Word. I brew 3 to 3.5 gallon batches. I use the BeerSmith software Marcellus linked which can convert to extract, so we should be able to provide an all grain/extract recipe.

If a few more people are interested we/I/someone can create a separate thread. With my small capacity, I struggle to brew bigger beers, but something crushable might be better for a CP beer on Sunday's. We can cross that bridge later though.

Speak up if you're interested.

KCrockaholic
05-15-2017, 11:33 PM
Finished my first brew night at about 11pm. Started around 8pm. My hop schedule was

1oz Chinook at 60
1oz Chinook at 15
1oz Chinook at 5
1oz Cascade at 0

1lb sugar at 2m

Brought the temp down to 83 degrees before entering the fermentation carboy. Added yeast. Sitting now in the closet trying to keep the temp steady with a water + frozen water bottle bucket.

My OG was 1.050 or something close to that. I'm a dumb dumb though. The first wort I used was from the 2.75 Gal batch from the kettle before I added the other water. I sawa 1.130 OG and nearly shit myself. Then quickly realized why. Anyways, I'm looking forward to the coming weeks of seeing how this one turns out.

I could've done a couple things differently but it's my first batch. Trial and error.

I'll be dry hopping with Citra after 5 days. Maybe Saturday. Quick question. Should I dry hop in the primary or secondary?

KCrockaholic
05-15-2017, 11:41 PM
Word. I brew 3 to 3.5 gallon batches. I use the BeerSmith software Marcellus linked which can convert to extract, so we should be able to provide an all grain/extract recipe.

If a few more people are interested we/I/someone can create a separate thread. With my small capacity, I struggle to brew bigger beers, but something crushable might be better for a CP beer on Sunday's. We can cross that bridge later though.

Speak up if you're interested.

I'd do it. I plan on my primary carboy always being full of something.

ChiefGator
05-16-2017, 12:53 PM
You need to have some level of bittering hop to offset the sweetness. 60 minute hops are just that, for bittering and add very little flavor.

You don't use any 60 minute hop additions? I know that's been done but that's still a rarity.

Since you don't get any real hop flavor from 60 minute hops just bitternes some breweries actually use a hop oil concentrate at 60 minutes rather than actual hops. First wort hopping is another thing popular now where you add hops before the boil and some people even put hops in their mash.

Best bet is to use a strong bittering hop like Magnum for your 60 minute addition so you use less and its a bit cheaper.

I don't really like my beer that bitter I guess. I absolutely love the fresh taste of hops though, so I will heavily hop it in the last bit. I think I have done 30 minute boils.

Haven't yet done a dry hop.

I do agree as well.. if you are going to let hops boil for 60 minutes, I would go for the cheapest hops.. don't waste some good German Tettnang or any noble hops really.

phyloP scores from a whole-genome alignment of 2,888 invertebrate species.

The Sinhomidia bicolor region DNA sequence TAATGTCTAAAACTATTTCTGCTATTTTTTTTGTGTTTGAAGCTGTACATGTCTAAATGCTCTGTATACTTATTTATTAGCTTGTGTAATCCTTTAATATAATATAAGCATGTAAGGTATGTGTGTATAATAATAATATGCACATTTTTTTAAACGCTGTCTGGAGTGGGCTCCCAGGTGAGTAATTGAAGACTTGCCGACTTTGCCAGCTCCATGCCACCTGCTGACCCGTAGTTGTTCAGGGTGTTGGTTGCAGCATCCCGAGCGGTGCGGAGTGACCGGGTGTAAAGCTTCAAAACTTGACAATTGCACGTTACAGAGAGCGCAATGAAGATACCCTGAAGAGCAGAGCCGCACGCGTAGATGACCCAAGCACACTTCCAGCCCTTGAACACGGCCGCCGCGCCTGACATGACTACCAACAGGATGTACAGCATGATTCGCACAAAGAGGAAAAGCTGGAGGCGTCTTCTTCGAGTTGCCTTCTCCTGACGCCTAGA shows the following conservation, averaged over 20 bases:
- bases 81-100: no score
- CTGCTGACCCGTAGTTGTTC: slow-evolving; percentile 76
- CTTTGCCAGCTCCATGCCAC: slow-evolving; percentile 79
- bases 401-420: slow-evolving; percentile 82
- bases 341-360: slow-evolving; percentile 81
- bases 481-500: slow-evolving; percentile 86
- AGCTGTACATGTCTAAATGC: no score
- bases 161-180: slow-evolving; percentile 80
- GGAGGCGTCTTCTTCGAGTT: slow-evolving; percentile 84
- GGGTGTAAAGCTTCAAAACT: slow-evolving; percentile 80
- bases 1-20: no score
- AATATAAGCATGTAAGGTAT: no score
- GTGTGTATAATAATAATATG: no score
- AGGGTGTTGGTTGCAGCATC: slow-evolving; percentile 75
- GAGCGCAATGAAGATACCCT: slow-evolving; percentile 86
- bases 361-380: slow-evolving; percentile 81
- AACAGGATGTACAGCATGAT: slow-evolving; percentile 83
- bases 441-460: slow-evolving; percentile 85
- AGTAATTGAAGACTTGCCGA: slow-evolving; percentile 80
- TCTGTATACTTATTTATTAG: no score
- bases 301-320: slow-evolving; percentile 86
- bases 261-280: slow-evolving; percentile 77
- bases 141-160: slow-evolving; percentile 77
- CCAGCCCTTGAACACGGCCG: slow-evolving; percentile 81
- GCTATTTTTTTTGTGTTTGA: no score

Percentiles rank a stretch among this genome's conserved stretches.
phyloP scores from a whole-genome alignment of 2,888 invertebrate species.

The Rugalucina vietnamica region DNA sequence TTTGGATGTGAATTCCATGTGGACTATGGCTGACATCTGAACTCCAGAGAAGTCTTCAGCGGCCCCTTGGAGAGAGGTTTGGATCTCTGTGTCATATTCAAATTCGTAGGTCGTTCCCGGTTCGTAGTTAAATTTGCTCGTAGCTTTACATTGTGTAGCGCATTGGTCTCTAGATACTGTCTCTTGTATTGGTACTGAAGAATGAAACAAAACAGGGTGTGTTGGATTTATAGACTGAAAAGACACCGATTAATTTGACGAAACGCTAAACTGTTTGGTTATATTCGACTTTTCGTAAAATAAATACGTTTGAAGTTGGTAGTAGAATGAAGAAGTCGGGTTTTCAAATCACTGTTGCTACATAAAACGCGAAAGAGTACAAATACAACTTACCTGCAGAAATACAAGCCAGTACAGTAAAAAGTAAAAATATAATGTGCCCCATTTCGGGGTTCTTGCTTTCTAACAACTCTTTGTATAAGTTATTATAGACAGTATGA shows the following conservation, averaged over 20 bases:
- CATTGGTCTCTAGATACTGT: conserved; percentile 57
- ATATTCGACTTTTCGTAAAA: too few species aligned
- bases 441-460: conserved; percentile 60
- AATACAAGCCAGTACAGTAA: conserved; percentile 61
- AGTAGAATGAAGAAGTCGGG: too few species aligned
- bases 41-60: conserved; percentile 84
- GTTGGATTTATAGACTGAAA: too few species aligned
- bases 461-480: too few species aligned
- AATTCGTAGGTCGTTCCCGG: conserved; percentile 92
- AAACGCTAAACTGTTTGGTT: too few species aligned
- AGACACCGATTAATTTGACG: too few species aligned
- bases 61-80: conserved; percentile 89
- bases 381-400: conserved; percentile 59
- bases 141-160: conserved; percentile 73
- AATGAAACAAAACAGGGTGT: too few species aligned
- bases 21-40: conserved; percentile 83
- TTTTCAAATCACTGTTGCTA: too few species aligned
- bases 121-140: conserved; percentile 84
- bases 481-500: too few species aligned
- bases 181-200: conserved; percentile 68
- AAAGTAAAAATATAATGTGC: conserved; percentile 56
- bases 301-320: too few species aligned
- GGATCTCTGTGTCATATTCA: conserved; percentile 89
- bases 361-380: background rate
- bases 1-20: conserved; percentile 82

Dartgod
05-16-2017, 01:16 PM
I've seen other forums do something where everyone agrees upon a style and ingredients until they come up with a recipe. Everyone brews the same recipe then shares their thoughts/experience. I'd be down for something like that to. We could come up with a CP beer.

I'd be down for something like that. It's been a few years since I brewed, but still have all the equipment and I need a reason to get it out.

KCUnited
05-16-2017, 01:22 PM
Cool, I think that's 4 of us interested.

I'll nominate Springfield Watch Party as a name for the beer.

ChiefGator
05-16-2017, 02:34 PM
Damn.. I would like to be in.. Getting awfully tired of no backyard in the condo I am renting... still not committed to buying in this city, although I did just start looking at 10 acres of backyard and how much that costs outside Jacksonville.

KCUnited
05-16-2017, 04:39 PM
Ok, seems like we've got a few people interested in a CP homebrew collaboration.

Here's what I was thinking and have seen done on other beer forums, and please feel free to chime in with alternative or better ideas:

- Start an official signup thread. Whoever is interested posts their name and a couple styles they like or think would work for all experience levels.

- Once we know who's interested, we can create a poll or come to a consensus on the style.

- From there we can vote/come to a consensus on the ingredients, yeast, and brewing/fermentation process. We should be able to convert the recipe for all/partial grain and extract brewers.

- Ideally, everyone would brew the recipe on their own and post photos, thoughts, tasting notes, recommendations, whatever.

- Profit.

My threads typically have the same probability for success as a child sired by Travis Henry, but I don't mind organizing it unless someone with more homebrewing experience and/or CP clout wants to do it.

What do y'all think?

Marcellus
05-16-2017, 05:38 PM
Ok, seems like we've got a few people interested in a CP homebrew collaboration.

Here's what I was thinking and have seen done on other beer forums, and please feel free to chime in with alternative or better ideas:

- Start an official signup thread. Whoever is interested posts their name and a couple styles they like or think would work for all experience levels.

- Once we know who's interested, we can create a poll or come to a consensus on the style.

- From there we can vote/come to a consensus on the ingredients, yeast, and brewing/fermentation process. We should be able to convert the recipe for all/partial grain and extract brewers.